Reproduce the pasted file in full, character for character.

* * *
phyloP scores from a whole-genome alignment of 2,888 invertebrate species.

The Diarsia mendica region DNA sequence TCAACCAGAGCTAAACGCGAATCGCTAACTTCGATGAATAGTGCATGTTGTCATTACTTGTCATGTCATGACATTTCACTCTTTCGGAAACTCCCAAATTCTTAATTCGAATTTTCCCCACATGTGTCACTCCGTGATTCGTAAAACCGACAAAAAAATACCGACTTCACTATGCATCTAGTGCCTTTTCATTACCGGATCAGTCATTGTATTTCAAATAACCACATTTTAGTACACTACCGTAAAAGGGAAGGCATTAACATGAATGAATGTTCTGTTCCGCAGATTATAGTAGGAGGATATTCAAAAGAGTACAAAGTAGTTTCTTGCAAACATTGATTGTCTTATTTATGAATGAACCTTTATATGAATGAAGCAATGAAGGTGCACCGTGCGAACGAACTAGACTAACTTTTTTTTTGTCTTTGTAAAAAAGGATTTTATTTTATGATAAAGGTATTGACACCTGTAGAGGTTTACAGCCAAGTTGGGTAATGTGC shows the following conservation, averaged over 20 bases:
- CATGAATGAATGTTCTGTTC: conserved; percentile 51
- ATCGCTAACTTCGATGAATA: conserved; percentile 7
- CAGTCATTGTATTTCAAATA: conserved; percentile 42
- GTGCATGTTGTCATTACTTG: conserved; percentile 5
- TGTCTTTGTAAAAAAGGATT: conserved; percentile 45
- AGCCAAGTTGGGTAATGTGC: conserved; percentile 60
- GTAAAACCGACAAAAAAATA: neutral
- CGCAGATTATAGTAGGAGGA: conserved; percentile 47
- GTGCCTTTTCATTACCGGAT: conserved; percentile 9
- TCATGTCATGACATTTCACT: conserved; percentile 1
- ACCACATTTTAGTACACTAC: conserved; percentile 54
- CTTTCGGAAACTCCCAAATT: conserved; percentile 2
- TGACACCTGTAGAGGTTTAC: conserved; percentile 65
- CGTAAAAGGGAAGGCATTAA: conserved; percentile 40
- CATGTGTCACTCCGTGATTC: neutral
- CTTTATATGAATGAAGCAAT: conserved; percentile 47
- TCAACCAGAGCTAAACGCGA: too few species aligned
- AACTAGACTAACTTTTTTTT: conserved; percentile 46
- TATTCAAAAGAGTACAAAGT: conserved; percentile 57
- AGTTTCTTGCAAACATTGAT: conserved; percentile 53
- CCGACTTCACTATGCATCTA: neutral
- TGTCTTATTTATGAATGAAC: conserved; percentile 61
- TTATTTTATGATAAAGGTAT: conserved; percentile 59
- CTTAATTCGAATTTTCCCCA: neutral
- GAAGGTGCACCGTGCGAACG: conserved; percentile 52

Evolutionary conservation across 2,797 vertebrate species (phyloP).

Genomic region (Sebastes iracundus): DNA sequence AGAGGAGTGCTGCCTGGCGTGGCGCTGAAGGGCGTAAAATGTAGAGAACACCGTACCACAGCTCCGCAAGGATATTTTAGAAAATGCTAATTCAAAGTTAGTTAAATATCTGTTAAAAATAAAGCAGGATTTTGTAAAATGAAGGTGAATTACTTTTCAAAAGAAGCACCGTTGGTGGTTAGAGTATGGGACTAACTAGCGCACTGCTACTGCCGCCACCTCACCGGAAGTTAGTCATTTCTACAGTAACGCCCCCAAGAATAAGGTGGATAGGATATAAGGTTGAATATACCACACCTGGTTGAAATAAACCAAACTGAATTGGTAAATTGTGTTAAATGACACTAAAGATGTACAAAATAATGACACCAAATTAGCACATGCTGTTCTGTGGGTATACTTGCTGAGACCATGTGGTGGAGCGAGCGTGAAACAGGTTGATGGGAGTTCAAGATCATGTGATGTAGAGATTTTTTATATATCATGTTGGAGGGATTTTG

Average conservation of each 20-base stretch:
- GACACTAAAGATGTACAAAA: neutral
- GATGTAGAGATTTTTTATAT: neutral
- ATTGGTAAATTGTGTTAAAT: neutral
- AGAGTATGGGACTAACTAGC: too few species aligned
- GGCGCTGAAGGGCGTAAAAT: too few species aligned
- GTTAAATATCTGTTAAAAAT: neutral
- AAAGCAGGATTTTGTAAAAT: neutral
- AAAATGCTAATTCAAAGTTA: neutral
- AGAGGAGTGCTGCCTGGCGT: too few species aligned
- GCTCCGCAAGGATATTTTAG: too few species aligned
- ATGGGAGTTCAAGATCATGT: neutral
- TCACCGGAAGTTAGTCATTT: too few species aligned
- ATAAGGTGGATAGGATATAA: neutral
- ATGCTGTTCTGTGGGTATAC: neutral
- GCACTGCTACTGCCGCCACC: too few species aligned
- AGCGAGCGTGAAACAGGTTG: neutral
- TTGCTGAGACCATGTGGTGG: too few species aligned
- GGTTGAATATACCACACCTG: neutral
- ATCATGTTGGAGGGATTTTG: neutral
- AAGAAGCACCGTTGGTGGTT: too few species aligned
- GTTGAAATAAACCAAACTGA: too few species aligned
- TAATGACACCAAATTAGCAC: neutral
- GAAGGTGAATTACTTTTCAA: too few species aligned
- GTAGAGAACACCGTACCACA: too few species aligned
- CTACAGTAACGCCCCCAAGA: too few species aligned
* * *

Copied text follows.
phyloP scores from a whole-genome alignment of 2,888 invertebrate species.

The Diarsia mendica region DNA sequence TCAACCAGAGCTAAACGCGAATCGCTAACTTCGATGAATAGTGCATGTTGTCATTACTTGTCATGTCATGACATTTCACTCTTTCGGAAACTCCCAAATTCTTAATTCGAATTTTCCCCACATGTGTCACTCCGTGATTCGTAAAACCGACAAAAAAATACCGACTTCACTATGCATCTAGTGCCTTTTCATTACCGGATCAGTCATTGTATTTCAAATAACCACATTTTAGTACACTACCGTAAAAGGGAAGGCATTAACATGAATGAATGTTCTGTTCCGCAGATTATAGTAGGAGGATATTCAAAAGAGTACAAAGTAGTTTCTTGCAAACATTGATTGTCTTATTTATGAATGAACCTTTATATGAATGAAGCAATGAAGGTGCACCGTGCGAACGAACTAGACTAACTTTTTTTTTGTCTTTGTAAAAAAGGATTTTATTTTATGATAAAGGTATTGACACCTGTAGAGGTTTACAGCCAAGTTGGGTAATGTGC shows the following conservation, averaged over 20 bases:
- CATGAATGAATGTTCTGTTC: conserved; percentile 51
- ATCGCTAACTTCGATGAATA: conserved; percentile 7
- CAGTCATTGTATTTCAAATA: conserved; percentile 42
- GTGCATGTTGTCATTACTTG: conserved; percentile 5
- TGTCTTTGTAAAAAAGGATT: conserved; percentile 45
- AGCCAAGTTGGGTAATGTGC: conserved; percentile 60
- GTAAAACCGACAAAAAAATA: neutral
- CGCAGATTATAGTAGGAGGA: conserved; percentile 47
- GTGCCTTTTCATTACCGGAT: conserved; percentile 9
- TCATGTCATGACATTTCACT: conserved; percentile 1
- ACCACATTTTAGTACACTAC: conserved; percentile 54
- CTTTCGGAAACTCCCAAATT: conserved; percentile 2
- TGACACCTGTAGAGGTTTAC: conserved; percentile 65
- CGTAAAAGGGAAGGCATTAA: conserved; percentile 40
- CATGTGTCACTCCGTGATTC: neutral
- CTTTATATGAATGAAGCAAT: conserved; percentile 47
- TCAACCAGAGCTAAACGCGA: too few species aligned
- AACTAGACTAACTTTTTTTT: conserved; percentile 46
- TATTCAAAAGAGTACAAAGT: conserved; percentile 57
- AGTTTCTTGCAAACATTGAT: conserved; percentile 53
- CCGACTTCACTATGCATCTA: neutral
- TGTCTTATTTATGAATGAAC: conserved; percentile 61
- TTATTTTATGATAAAGGTAT: conserved; percentile 59
- CTTAATTCGAATTTTCCCCA: neutral
- GAAGGTGCACCGTGCGAACG: conserved; percentile 52

Evolutionary conservation across 2,797 vertebrate species (phyloP).

Genomic region (Sebastes iracundus): DNA sequence AGAGGAGTGCTGCCTGGCGTGGCGCTGAAGGGCGTAAAATGTAGAGAACACCGTACCACAGCTCCGCAAGGATATTTTAGAAAATGCTAATTCAAAGTTAGTTAAATATCTGTTAAAAATAAAGCAGGATTTTGTAAAATGAAGGTGAATTACTTTTCAAAAGAAGCACCGTTGGTGGTTAGAGTATGGGACTAACTAGCGCACTGCTACTGCCGCCACCTCACCGGAAGTTAGTCATTTCTACAGTAACGCCCCCAAGAATAAGGTGGATAGGATATAAGGTTGAATATACCACACCTGGTTGAAATAAACCAAACTGAATTGGTAAATTGTGTTAAATGACACTAAAGATGTACAAAATAATGACACCAAATTAGCACATGCTGTTCTGTGGGTATACTTGCTGAGACCATGTGGTGGAGCGAGCGTGAAACAGGTTGATGGGAGTTCAAGATCATGTGATGTAGAGATTTTTTATATATCATGTTGGAGGGATTTTG

Average conservation of each 20-base stretch:
- GACACTAAAGATGTACAAAA: neutral
- GATGTAGAGATTTTTTATAT: neutral
- ATTGGTAAATTGTGTTAAAT: neutral
- AGAGTATGGGACTAACTAGC: too few species aligned
- GGCGCTGAAGGGCGTAAAAT: too few species aligned
- GTTAAATATCTGTTAAAAAT: neutral
- AAAGCAGGATTTTGTAAAAT: neutral
- AAAATGCTAATTCAAAGTTA: neutral
- AGAGGAGTGCTGCCTGGCGT: too few species aligned
- GCTCCGCAAGGATATTTTAG: too few species aligned
- ATGGGAGTTCAAGATCATGT: neutral
- TCACCGGAAGTTAGTCATTT: too few species aligned
- ATAAGGTGGATAGGATATAA: neutral
- ATGCTGTTCTGTGGGTATAC: neutral
- GCACTGCTACTGCCGCCACC: too few species aligned
- AGCGAGCGTGAAACAGGTTG: neutral
- TTGCTGAGACCATGTGGTGG: too few species aligned
- GGTTGAATATACCACACCTG: neutral
- ATCATGTTGGAGGGATTTTG: neutral
- AAGAAGCACCGTTGGTGGTT: too few species aligned
- GTTGAAATAAACCAAACTGA: too few species aligned
- TAATGACACCAAATTAGCAC: neutral
- GAAGGTGAATTACTTTTCAA: too few species aligned
- GTAGAGAACACCGTACCACA: too few species aligned
- CTACAGTAACGCCCCCAAGA: too few species aligned